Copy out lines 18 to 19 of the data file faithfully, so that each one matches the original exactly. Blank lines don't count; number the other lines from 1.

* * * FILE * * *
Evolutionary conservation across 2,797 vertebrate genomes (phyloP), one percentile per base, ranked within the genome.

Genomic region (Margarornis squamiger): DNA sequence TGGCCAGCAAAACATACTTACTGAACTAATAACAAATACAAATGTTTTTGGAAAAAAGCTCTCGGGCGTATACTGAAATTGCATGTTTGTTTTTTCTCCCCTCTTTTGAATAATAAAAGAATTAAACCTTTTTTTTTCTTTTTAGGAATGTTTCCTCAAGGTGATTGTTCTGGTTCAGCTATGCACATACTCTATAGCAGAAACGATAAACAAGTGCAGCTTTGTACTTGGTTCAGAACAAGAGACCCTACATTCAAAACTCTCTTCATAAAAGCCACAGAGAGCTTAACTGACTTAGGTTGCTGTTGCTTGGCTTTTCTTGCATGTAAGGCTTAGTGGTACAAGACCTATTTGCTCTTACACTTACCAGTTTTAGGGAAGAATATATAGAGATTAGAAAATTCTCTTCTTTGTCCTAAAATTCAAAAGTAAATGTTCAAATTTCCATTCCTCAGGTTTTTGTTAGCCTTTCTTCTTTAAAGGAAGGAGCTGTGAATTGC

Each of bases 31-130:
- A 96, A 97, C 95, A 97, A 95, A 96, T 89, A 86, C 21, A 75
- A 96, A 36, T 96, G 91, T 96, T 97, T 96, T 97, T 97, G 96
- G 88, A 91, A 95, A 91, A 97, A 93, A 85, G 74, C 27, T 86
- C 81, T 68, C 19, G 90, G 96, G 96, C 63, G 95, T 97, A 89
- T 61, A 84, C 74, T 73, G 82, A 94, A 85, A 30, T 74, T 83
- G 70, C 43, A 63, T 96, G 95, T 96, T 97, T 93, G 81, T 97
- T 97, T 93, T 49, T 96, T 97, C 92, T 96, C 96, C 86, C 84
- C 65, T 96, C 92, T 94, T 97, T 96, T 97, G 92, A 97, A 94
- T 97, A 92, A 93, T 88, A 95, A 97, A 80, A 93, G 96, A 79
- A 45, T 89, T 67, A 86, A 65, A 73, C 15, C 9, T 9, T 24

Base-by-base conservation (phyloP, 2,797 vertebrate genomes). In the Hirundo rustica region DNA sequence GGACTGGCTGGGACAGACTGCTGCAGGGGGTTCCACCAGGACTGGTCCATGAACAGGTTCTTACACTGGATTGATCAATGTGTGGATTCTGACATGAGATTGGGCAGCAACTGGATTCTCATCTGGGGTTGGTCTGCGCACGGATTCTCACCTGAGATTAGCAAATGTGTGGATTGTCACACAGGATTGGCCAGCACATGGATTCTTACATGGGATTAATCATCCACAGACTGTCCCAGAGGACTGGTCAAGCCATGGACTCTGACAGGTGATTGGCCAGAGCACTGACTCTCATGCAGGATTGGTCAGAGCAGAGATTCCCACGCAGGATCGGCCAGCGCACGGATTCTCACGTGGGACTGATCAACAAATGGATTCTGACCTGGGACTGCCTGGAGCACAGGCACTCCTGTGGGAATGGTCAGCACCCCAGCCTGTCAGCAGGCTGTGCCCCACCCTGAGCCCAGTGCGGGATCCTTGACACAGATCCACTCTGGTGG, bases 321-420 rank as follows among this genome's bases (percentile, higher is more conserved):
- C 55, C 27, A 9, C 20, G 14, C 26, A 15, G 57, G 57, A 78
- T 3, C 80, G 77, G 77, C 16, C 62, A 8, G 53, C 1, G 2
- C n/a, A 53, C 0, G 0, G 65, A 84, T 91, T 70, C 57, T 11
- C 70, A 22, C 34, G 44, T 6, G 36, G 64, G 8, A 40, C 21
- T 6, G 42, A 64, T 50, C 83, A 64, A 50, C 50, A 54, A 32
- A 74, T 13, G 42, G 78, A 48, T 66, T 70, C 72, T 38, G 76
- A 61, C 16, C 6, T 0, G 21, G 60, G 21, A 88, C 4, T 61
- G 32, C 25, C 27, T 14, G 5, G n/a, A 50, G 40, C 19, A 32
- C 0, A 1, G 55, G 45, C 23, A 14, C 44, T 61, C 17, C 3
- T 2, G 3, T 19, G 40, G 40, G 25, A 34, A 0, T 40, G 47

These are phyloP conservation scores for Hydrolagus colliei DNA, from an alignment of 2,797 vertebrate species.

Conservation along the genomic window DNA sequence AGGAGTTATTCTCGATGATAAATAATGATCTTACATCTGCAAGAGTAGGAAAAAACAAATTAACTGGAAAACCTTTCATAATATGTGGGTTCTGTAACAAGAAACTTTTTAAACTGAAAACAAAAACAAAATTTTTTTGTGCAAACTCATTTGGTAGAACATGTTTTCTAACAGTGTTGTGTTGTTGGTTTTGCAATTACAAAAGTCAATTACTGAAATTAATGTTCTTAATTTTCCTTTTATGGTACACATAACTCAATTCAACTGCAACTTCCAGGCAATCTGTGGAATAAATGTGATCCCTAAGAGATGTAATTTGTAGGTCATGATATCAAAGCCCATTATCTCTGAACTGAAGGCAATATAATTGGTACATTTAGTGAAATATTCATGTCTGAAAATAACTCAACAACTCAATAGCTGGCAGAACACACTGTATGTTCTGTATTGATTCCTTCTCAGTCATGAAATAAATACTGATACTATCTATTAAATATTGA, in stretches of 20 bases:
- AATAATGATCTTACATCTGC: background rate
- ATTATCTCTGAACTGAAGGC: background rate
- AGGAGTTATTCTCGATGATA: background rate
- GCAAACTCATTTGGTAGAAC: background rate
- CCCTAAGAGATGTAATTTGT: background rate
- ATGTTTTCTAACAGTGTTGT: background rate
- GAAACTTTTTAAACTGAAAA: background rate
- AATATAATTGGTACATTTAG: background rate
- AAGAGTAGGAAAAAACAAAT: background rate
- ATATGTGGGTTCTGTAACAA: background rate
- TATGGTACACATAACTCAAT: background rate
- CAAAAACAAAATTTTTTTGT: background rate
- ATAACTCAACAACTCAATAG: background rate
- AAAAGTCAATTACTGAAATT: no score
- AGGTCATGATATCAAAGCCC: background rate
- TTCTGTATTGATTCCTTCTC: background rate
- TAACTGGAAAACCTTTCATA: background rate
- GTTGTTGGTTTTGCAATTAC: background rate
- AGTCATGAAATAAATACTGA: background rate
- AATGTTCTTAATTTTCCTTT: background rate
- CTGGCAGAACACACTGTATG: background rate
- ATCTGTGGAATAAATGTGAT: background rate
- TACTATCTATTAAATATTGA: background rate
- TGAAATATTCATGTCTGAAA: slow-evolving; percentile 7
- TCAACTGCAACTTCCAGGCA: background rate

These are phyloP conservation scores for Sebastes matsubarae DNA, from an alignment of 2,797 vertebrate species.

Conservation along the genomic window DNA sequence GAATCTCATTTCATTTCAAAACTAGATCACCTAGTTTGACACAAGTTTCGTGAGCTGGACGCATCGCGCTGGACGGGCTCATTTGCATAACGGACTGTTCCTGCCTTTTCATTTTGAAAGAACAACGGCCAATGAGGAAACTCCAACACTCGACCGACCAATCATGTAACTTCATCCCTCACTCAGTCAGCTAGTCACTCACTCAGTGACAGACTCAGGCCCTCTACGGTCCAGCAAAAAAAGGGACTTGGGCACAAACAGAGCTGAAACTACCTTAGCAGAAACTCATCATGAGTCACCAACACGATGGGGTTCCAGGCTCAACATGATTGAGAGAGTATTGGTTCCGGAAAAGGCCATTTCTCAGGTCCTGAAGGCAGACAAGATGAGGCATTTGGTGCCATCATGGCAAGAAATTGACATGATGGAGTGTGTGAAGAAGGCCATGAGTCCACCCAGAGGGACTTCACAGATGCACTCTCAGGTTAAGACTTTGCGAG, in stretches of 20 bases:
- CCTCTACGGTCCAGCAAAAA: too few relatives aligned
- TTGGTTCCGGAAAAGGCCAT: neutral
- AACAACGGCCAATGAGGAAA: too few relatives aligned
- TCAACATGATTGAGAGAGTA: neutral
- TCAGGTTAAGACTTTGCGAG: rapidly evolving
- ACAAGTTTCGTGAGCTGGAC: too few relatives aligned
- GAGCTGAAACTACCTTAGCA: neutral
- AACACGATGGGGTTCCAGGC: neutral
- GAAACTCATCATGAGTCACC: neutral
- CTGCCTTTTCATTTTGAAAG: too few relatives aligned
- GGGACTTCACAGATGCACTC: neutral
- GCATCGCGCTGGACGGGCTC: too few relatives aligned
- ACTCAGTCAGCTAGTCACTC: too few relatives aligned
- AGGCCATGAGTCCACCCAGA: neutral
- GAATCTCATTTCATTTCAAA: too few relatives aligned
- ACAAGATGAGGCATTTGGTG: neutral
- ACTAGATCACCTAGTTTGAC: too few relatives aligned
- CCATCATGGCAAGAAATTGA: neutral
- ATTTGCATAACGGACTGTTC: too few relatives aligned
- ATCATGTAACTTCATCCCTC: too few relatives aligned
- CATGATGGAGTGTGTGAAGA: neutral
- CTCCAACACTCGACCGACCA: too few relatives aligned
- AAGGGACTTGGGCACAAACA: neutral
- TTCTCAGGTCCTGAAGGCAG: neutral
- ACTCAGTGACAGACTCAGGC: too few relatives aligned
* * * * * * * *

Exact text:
- C 70, A 22, C 34, G 44, T 6, G 36, G 64, G 8, A 40, C 21
- T 6, G 42, A 64, T 50, C 83, A 64, A 50, C 50, A 54, A 32